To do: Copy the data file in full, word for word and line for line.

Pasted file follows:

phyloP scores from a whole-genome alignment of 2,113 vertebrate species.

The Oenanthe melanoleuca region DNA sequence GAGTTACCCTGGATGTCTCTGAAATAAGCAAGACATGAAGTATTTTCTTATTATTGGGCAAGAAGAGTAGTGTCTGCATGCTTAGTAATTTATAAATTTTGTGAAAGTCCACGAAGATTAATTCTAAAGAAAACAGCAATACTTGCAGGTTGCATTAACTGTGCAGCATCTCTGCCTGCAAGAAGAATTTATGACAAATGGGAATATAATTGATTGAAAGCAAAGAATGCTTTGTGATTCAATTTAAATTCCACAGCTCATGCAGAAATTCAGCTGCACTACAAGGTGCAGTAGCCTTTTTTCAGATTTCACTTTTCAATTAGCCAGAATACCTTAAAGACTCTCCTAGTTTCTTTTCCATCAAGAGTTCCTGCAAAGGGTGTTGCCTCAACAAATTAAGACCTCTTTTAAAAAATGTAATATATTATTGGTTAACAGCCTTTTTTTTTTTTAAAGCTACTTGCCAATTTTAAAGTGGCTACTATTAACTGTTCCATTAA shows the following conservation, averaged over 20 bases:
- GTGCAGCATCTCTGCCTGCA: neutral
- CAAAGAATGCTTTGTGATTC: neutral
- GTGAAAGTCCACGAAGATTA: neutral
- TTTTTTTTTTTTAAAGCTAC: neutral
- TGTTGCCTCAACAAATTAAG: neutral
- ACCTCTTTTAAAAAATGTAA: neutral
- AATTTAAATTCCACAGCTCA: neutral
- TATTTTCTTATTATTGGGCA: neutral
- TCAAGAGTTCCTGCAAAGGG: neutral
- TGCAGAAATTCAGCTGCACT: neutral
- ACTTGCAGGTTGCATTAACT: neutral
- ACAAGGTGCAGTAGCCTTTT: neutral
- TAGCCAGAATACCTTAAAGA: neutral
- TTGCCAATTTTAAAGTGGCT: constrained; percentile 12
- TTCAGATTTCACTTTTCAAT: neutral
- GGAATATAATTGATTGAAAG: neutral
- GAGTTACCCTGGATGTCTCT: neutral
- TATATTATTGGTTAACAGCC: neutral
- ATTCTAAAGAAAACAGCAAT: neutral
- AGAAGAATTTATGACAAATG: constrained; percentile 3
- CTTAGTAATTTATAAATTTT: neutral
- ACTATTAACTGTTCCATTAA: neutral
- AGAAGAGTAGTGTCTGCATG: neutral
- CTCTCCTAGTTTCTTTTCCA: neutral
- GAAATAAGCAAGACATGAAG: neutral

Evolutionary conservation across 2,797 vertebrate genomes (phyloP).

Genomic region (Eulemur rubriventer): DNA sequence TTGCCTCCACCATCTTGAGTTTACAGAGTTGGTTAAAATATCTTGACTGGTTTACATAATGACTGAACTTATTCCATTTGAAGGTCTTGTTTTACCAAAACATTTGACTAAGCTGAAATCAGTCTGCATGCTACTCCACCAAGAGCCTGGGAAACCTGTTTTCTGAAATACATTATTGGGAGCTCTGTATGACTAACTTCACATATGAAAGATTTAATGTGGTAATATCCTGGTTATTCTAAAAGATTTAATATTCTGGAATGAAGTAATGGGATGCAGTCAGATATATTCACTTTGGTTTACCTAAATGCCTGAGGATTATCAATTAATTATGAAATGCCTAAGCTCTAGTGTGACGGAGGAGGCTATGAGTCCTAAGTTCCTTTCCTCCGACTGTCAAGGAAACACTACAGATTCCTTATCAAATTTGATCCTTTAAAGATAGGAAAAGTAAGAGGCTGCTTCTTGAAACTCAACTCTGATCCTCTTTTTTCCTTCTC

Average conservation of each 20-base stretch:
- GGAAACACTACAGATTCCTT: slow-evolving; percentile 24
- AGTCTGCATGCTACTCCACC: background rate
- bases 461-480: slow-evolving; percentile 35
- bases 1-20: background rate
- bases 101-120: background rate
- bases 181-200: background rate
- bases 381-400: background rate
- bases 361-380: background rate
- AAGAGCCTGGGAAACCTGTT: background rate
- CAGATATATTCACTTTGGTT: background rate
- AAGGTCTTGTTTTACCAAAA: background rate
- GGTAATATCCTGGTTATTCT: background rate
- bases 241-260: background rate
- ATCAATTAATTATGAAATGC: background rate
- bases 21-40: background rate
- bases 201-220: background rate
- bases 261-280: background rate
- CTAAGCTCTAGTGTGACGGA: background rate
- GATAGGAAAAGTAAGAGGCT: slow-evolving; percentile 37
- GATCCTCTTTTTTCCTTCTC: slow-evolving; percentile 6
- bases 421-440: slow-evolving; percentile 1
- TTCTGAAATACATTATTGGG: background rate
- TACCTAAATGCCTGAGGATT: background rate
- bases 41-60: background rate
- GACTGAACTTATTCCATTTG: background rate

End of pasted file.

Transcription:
phyloP scores from a whole-genome alignment of 2,113 vertebrate species.

The Oenanthe melanoleuca region DNA sequence GAGTTACCCTGGATGTCTCTGAAATAAGCAAGACATGAAGTATTTTCTTATTATTGGGCAAGAAGAGTAGTGTCTGCATGCTTAGTAATTTATAAATTTTGTGAAAGTCCACGAAGATTAATTCTAAAGAAAACAGCAATACTTGCAGGTTGCATTAACTGTGCAGCATCTCTGCCTGCAAGAAGAATTTATGACAAATGGGAATATAATTGATTGAAAGCAAAGAATGCTTTGTGATTCAATTTAAATTCCACAGCTCATGCAGAAATTCAGCTGCACTACAAGGTGCAGTAGCCTTTTTTCAGATTTCACTTTTCAATTAGCCAGAATACCTTAAAGACTCTCCTAGTTTCTTTTCCATCAAGAGTTCCTGCAAAGGGTGTTGCCTCAACAAATTAAGACCTCTTTTAAAAAATGTAATATATTATTGGTTAACAGCCTTTTTTTTTTTTAAAGCTACTTGCCAATTTTAAAGTGGCTACTATTAACTGTTCCATTAA shows the following conservation, averaged over 20 bases:
- GTGCAGCATCTCTGCCTGCA: neutral
- CAAAGAATGCTTTGTGATTC: neutral
- GTGAAAGTCCACGAAGATTA: neutral
- TTTTTTTTTTTTAAAGCTAC: neutral
- TGTTGCCTCAACAAATTAAG: neutral
- ACCTCTTTTAAAAAATGTAA: neutral
- AATTTAAATTCCACAGCTCA: neutral
- TATTTTCTTATTATTGGGCA: neutral
- TCAAGAGTTCCTGCAAAGGG: neutral
- TGCAGAAATTCAGCTGCACT: neutral
- ACTTGCAGGTTGCATTAACT: neutral
- ACAAGGTGCAGTAGCCTTTT: neutral
- TAGCCAGAATACCTTAAAGA: neutral
- TTGCCAATTTTAAAGTGGCT: constrained; percentile 12
- TTCAGATTTCACTTTTCAAT: neutral
- GGAATATAATTGATTGAAAG: neutral
- GAGTTACCCTGGATGTCTCT: neutral
- TATATTATTGGTTAACAGCC: neutral
- ATTCTAAAGAAAACAGCAAT: neutral
- AGAAGAATTTATGACAAATG: constrained; percentile 3
- CTTAGTAATTTATAAATTTT: neutral
- ACTATTAACTGTTCCATTAA: neutral
- AGAAGAGTAGTGTCTGCATG: neutral
- CTCTCCTAGTTTCTTTTCCA: neutral
- GAAATAAGCAAGACATGAAG: neutral

Evolutionary conservation across 2,797 vertebrate genomes (phyloP).

Genomic region (Eulemur rubriventer): DNA sequence TTGCCTCCACCATCTTGAGTTTACAGAGTTGGTTAAAATATCTTGACTGGTTTACATAATGACTGAACTTATTCCATTTGAAGGTCTTGTTTTACCAAAACATTTGACTAAGCTGAAATCAGTCTGCATGCTACTCCACCAAGAGCCTGGGAAACCTGTTTTCTGAAATACATTATTGGGAGCTCTGTATGACTAACTTCACATATGAAAGATTTAATGTGGTAATATCCTGGTTATTCTAAAAGATTTAATATTCTGGAATGAAGTAATGGGATGCAGTCAGATATATTCACTTTGGTTTACCTAAATGCCTGAGGATTATCAATTAATTATGAAATGCCTAAGCTCTAGTGTGACGGAGGAGGCTATGAGTCCTAAGTTCCTTTCCTCCGACTGTCAAGGAAACACTACAGATTCCTTATCAAATTTGATCCTTTAAAGATAGGAAAAGTAAGAGGCTGCTTCTTGAAACTCAACTCTGATCCTCTTTTTTCCTTCTC

Average conservation of each 20-base stretch:
- GGAAACACTACAGATTCCTT: slow-evolving; percentile 24
- AGTCTGCATGCTACTCCACC: background rate
- bases 461-480: slow-evolving; percentile 35
- bases 1-20: background rate
- bases 101-120: background rate
- bases 181-200: background rate
- bases 381-400: background rate
- bases 361-380: background rate
- AAGAGCCTGGGAAACCTGTT: background rate
- CAGATATATTCACTTTGGTT: background rate
- AAGGTCTTGTTTTACCAAAA: background rate
- GGTAATATCCTGGTTATTCT: background rate
- bases 241-260: background rate
- ATCAATTAATTATGAAATGC: background rate
- bases 21-40: background rate
- bases 201-220: background rate
- bases 261-280: background rate
- CTAAGCTCTAGTGTGACGGA: background rate
- GATAGGAAAAGTAAGAGGCT: slow-evolving; percentile 37
- GATCCTCTTTTTTCCTTCTC: slow-evolving; percentile 6
- bases 421-440: slow-evolving; percentile 1
- TTCTGAAATACATTATTGGG: background rate
- TACCTAAATGCCTGAGGATT: background rate
- bases 41-60: background rate
- GACTGAACTTATTCCATTTG: background rate